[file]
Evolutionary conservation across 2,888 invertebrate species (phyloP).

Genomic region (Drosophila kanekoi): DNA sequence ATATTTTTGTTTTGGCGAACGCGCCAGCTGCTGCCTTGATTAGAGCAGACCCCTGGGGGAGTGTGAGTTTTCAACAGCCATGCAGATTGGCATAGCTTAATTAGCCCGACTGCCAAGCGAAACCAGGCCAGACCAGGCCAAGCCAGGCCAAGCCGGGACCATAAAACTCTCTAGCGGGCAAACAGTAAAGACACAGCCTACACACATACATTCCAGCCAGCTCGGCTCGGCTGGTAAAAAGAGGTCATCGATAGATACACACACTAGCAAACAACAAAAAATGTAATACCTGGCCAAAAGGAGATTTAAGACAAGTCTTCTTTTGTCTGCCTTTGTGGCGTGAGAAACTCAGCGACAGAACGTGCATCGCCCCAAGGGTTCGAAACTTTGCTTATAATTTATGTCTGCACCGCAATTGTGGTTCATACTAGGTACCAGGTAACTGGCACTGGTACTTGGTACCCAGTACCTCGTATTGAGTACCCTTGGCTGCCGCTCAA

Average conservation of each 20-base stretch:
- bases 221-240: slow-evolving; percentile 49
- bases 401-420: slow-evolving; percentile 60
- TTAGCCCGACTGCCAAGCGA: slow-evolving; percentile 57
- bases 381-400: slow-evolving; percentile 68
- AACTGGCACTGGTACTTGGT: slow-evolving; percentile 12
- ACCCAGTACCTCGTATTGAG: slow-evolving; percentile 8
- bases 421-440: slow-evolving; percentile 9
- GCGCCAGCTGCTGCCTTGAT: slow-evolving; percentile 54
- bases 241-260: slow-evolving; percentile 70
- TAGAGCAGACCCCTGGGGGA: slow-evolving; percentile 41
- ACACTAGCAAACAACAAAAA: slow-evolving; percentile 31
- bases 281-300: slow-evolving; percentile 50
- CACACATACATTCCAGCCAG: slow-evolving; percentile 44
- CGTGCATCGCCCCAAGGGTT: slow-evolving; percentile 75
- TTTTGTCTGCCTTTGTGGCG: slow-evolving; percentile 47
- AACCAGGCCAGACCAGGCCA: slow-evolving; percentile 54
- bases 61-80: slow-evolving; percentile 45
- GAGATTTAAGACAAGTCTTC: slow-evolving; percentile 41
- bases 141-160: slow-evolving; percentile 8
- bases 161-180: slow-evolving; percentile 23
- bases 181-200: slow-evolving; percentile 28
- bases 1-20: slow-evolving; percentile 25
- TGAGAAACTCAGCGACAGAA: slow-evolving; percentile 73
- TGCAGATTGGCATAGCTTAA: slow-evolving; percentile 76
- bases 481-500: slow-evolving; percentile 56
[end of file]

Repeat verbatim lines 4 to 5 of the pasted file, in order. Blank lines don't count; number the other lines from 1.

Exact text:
- bases 221-240: slow-evolving; percentile 49
- bases 401-420: slow-evolving; percentile 60